You know who I wish could be at the twentieth commencement exercise for West Coast Baptist College this week? Leo Walther.
And even though in my head I know that Heaven is infinitely better than college graduations, in my heart, I sort of think Leo would like to be here too—or at least to watch from the grandstands of glory.
WCBC alumni, and current upperclassmen as well, know exactly what I mean. If there was ever a man who loved West Coast Baptist College and its students, it was Leo Walther.
I remember the day Leo Walther first came to Lancaster Baptist Church. He was fifty-seven years old, and he wasn’t in church because he had a hunger for truth. For years, Leo’s wife, Evelyn, had prayed for his salvation and had asked him to attend church with her. He wouldn’t go, however, saying he would be a hypocrite to attend church because of the business he owned—a liquor store.
But when Leo and Evelyn’s son and daughter-in-law moved to Lancaster and two soulwinners from Lancaster Baptist came by their home to welcome them to the community, the young couple agreed to attend church. When they called to tell Evelyn, she convinced Leo that she and Leo needed to drive the sixty miles from Sunland to Lancaster and go to church to support their children. He grudgingly agreed to attend “this once.” (more…)
In every work of God, there comes a point when a leader must ask, “Am I content to move forward in maintenance mode, or will I continue to build?”
In theory, this question sounds simple. Who wouldn’t want to continue building, especially when you are co-laboring with Christ in building that which He has promised to bless?
In experience, however, this question can be challenging. The truth is, building is strenuous. Messy. Tiring. Problem-laden. It draws criticism and stretches you as a leader.
Maintaining, on the other hand, while not necessarily easy, is more predictable. And it certainly is less demanding.
But Christ has plainly stated His intent is—not simply to maintain—but to build: “… I will build my church” (Matthew 16:18). And He invites us to build with Him: “For we are labourers together with God…” (1 Corinthians 3:9).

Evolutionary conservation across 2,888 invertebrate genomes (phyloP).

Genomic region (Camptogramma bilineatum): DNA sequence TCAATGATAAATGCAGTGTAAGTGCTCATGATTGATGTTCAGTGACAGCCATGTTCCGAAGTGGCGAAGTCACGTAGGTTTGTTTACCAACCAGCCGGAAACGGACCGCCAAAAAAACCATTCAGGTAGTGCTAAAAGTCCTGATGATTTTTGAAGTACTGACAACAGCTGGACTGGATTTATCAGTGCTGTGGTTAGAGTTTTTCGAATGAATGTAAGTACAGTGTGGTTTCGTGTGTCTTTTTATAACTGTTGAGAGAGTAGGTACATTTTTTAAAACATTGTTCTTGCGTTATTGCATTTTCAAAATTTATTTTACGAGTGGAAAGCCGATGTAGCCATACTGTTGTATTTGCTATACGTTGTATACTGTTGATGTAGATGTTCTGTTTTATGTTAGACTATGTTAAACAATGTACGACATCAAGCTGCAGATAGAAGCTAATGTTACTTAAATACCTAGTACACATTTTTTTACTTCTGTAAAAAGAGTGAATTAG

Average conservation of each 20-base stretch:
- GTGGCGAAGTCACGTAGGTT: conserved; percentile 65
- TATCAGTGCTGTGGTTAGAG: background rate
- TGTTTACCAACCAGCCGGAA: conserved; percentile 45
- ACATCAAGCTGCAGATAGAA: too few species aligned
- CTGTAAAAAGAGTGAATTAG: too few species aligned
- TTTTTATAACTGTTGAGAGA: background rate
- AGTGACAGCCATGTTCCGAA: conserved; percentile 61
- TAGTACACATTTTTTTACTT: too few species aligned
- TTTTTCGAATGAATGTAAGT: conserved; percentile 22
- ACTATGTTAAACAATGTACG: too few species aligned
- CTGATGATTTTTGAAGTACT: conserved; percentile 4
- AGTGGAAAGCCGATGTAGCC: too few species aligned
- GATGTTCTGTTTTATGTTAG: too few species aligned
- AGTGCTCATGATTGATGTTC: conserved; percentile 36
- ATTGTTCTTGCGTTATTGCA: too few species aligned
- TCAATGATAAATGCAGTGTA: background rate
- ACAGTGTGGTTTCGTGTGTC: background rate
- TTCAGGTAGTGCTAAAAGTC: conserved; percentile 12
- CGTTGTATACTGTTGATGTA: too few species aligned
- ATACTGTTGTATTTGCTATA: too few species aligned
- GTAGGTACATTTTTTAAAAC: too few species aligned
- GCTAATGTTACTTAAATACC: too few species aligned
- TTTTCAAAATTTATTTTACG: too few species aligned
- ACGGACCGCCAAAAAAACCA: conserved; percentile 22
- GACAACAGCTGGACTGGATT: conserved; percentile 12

So what does it take as spiritual leaders to move from maintaining to building? What kinds of leaders stay on the construction site, rather than simply occupying office space in the completed structure? (more…)
When Paul wrote to young Timothy, he emphasized the importance of the ministry—specifically of serving as a “good minister.”
If thou put the brethren in remembrance of these things, thou shalt be a good minister of Jesus Christ, nourished up in the words of faith and of good doctrine, whereunto thou hast attained.—1 Timothy 4:6
Our hearts’ desire at West Coast Baptist College is to train up a new generation of men and women who will be good ministers—servants—of Christ.
We believe that ministry really does matter. And because it matters, we believe the following four areas matter as well:
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Your Spiritual Life Matters
The most gifted spiritual leader can’t ignore their spiritual life—not without repercussions. (more…)
Every year, as we host West Coast Baptist Youth Conference, we have several top prayer requests. One of these is to see young people called by God into full time Christian service.
I know that God has a plan for every life and that His plan is not for every young man to become a preacher. But it is for some. Thus, we encourage surrender to whatever God’s call may be and ask the Lord to use the preaching of His Word to speak to individual hearts according to His will.
And He does. During the 2015 WCBC Youth Conference this week, scores of young people made a decision to surrender to answer God’s call in whatever capacity it may be. And throughout the conference, I was blessed by seeing tweets of WCBC alumni who are now in the ministry, posting about the conference and sharing that they were called to preach at youth conference in previous years. Praise God!
Youth Conference aside, every pastor longs to see young men and women of the next generation serving the Lord in the ministry. What are the elements involved in that taking place? Why do some churches regularly see God calling teenagers and then those teens being trained and serving in ministry as young adults, but other churches never (or rarely) do? (more…)
Eight years ago this week—at a West Coast Baptist Youth Conference—God called my niece, Amie Richard, to missions. And this past Sunday night, we had the opportunity to send her out as a Lancaster Baptist Church missionary.
After that Youth Conference eight years ago, Amie came to West Coast Baptist College to train for missions. During her freshman year, God confirmed His call on her life, and after her junior year, she had the opportunity to travel to Thailand where the Lord impressed on her heart that this was the field in which she should serve.
Amie graduated from WCBC in 2013 with a degree in elementary education, and she began the deputation trail shortly after graduation—with extreme diligence. Before completing deputation, Amie had been in over one hundred churches to share her burden for Thailand. (more…)